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Thursday, 9 December 1993
Page: 4343


Senator McMULLAN (Minister for the Arts and Administrative Services) (10.52 p.m.) —This is my first contribution to this rather lengthy debate on this amendment, and it is the first contribution by the government side. I thought I would make a short contribution. A lot has been said about this amendment. If all the things that have been attributed to this amendment were true, I doubt very much that the government would be supporting it. We are supporting the amendment because of what it actually says rather than the hypotheses that have been posed about it by some who have spoken against it. Upon reading the amendment we find that it says that early next year the Industrial Relations Commission should conduct a hearing to determine and make recommendations about the circumstances in which leave should be granted for people to look after ill relatives.


Senator Harradine —No, it says immediate family.


Senator McMULLAN —Yes. I am not trying to define it exactly. What I am trying to get exactly right is the fact that the amendment proposes that the Industrial Relations Commission should have a hearing and make a recommendation. Some people seem to be very concerned that the Industrial Relations Commission should do that. I am not. Even if those opposite are concerned, the intention of the government is that the legislation which should apply to that entitlement nationally will of course come back here. If people are worried about what the provisions might be, the parliament will get a chance to determine what it considers the national entitlement will be if a proposal comes forward from the government at that stage.


Senator Calvert —More regulations; more bureaucracies.


Senator McMULLAN —Get excited if it happens.


Senator Calvert —It will happen, all right.


Senator McMULLAN —It may well happen, but get excited when it happens. There is plenty of time. People are concerned that we are sitting very late. We would proceed more quickly if fewer straw people were being erected and fewer lengthy debates were being conducted to knock them over. Look at what is being proposed.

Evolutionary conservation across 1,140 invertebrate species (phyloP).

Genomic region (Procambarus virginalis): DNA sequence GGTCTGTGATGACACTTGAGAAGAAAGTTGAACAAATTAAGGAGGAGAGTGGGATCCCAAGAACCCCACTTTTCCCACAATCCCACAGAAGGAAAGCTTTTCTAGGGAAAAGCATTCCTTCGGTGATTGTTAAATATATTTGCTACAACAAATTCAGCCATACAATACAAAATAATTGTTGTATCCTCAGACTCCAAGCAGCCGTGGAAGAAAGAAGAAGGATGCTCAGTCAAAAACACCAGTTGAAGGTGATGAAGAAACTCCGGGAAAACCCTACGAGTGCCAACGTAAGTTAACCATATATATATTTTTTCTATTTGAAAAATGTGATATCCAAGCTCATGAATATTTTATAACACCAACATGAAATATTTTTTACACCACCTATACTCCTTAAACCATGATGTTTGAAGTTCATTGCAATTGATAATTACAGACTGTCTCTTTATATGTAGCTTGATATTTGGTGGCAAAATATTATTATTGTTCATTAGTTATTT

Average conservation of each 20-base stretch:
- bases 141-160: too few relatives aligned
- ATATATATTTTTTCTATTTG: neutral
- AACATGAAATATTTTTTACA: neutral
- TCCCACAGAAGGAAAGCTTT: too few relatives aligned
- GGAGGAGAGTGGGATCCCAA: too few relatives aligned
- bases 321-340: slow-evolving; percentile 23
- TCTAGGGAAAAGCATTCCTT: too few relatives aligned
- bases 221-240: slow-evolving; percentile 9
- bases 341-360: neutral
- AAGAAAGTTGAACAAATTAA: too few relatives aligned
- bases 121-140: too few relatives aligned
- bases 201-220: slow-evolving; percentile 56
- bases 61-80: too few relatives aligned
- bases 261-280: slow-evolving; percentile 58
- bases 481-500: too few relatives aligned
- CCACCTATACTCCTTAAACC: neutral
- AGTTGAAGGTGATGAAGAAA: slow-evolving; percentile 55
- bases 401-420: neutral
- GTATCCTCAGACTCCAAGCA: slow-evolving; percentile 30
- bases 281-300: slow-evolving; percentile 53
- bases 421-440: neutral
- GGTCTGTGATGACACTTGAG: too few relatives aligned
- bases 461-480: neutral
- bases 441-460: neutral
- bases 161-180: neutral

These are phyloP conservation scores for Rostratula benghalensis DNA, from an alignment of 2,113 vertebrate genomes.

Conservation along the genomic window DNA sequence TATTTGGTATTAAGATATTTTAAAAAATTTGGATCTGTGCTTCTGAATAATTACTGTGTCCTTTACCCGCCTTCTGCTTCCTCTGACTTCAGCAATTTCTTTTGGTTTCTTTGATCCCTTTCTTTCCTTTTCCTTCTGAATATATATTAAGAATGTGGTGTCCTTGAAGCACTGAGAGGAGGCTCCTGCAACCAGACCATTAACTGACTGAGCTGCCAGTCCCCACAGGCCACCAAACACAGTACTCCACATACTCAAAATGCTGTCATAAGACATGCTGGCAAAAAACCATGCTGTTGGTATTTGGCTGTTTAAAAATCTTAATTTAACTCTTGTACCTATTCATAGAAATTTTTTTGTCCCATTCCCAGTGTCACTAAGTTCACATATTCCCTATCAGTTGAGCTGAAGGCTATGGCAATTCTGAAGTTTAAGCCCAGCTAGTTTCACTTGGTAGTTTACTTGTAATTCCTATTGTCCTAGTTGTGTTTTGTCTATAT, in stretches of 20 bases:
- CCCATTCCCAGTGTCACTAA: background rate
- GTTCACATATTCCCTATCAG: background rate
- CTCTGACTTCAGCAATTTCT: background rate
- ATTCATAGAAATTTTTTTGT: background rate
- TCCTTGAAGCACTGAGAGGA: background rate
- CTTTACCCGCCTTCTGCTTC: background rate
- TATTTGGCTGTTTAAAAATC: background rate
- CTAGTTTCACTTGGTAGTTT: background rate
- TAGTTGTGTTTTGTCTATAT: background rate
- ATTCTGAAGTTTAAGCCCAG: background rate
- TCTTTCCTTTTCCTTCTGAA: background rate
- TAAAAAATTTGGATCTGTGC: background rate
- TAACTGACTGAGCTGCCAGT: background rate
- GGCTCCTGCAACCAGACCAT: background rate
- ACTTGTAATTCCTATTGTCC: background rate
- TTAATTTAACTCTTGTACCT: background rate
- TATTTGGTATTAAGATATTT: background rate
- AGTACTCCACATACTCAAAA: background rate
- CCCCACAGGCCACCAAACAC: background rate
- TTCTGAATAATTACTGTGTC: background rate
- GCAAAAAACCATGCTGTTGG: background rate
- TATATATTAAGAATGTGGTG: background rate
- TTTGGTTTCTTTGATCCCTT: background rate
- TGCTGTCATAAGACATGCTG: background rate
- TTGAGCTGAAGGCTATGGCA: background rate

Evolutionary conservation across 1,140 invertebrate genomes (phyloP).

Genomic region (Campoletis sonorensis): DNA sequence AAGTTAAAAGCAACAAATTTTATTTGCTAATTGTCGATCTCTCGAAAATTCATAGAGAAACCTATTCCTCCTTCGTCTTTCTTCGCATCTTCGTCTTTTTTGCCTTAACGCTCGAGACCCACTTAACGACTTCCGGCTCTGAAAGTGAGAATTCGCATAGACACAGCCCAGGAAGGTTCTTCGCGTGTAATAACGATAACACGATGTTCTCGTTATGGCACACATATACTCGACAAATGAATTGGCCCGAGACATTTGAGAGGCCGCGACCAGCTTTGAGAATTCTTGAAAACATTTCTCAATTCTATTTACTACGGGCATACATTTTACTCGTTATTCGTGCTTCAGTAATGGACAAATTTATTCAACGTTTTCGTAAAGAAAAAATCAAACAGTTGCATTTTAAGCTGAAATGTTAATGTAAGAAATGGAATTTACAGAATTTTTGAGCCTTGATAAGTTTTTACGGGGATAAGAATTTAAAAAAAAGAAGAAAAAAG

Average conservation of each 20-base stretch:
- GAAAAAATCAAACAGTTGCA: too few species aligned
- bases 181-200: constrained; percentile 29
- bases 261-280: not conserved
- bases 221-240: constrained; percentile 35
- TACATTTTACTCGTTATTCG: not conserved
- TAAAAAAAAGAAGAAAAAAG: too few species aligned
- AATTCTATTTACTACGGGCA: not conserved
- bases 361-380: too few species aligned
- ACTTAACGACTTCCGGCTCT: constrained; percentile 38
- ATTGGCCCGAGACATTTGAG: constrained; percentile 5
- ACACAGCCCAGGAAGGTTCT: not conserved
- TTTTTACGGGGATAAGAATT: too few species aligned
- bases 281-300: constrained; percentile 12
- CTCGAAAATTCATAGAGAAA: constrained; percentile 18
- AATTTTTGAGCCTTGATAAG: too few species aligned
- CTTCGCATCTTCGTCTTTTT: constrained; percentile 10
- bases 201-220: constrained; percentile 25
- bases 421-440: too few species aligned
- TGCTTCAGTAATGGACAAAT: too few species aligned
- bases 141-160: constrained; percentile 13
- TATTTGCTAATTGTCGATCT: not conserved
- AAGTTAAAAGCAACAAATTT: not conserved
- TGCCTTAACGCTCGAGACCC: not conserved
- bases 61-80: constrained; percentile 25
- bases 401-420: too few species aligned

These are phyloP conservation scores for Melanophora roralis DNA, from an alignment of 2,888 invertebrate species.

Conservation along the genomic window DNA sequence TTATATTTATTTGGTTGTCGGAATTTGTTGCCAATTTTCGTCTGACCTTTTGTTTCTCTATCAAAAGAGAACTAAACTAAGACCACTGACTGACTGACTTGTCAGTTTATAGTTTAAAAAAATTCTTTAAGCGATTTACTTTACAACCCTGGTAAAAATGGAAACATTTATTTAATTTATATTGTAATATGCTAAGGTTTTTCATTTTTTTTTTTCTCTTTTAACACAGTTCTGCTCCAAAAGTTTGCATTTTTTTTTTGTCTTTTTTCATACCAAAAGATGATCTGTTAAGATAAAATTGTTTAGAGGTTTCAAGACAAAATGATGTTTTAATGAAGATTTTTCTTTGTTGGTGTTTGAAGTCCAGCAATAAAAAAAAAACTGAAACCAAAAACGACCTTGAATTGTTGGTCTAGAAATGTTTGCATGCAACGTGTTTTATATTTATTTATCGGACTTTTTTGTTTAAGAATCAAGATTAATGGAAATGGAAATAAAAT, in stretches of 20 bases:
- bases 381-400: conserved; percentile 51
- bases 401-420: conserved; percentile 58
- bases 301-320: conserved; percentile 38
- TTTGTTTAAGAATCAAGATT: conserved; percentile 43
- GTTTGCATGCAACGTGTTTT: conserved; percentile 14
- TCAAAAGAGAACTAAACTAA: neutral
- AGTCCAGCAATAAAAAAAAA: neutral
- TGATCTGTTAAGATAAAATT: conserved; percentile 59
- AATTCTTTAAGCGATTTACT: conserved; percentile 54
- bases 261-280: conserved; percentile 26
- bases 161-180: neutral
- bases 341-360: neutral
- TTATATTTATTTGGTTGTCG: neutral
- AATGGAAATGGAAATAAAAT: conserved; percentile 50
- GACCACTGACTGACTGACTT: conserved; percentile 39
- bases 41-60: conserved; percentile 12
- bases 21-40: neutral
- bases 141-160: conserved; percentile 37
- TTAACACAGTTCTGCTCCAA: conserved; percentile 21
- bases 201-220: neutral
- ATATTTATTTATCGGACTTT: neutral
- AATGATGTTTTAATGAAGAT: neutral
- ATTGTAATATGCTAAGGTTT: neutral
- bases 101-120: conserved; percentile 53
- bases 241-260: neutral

Senator Brownhill —You shouldn't bring in legislation with so many amendments before you even get it into the place.


Senator McMULLAN —I regret to say that, while I admire Senator Brownhill's enthusiasm, this is not a government amendment. Very few of them are, and none of the debate to date has been about them. So let us just relax a bit. This amendment proposes that the Industrial Relations Commission will hear evidence and make some findings about matters. If this amendment is not passed, it is still overwhelmingly likely—it is almost certain—that the Industrial Relations Commission will hear such a test case because the ACTU has made it clear that it will take such a case to the commission.

  If those opposite are concerned that in some way there should not be a hearing, they are doomed to disappointment—irrespective of what happens here. If they are concerned that, after the Industrial Relations Commission has made a recommendation, the parliament should not legislate, let us deal with it when the parliament tries to legislate. The concerns those opposite have are not part of what is in this proposal. They may have passionate views about matters. There are plenty of forums and plenty of opportunities in which to express them. Get up in the adjournment debate. The rest of us can go home while those opposite make their speeches about what they think about some of those issues, but let us deal with what is actually in this amendment and not the hypotheses people have about what might happen if somebody has a hearing, makes a recommendation and we legislate about it on some future occasion.

  We cannot stop, nor should we, the Industrial Relations Commission having a hearing about this matter. It will have a hearing whether or not we legislate for it. We cannot now sensibly debate the legislation which might flow from any such recommendation because nobody knows what it is. So let us get on with the substance of what we are here for. This amendment is a very modest proposal. I really think it is time we seriously got on with the business before the chamber and discharged some of our obligations to taxpayers, instead of indulging ourselves.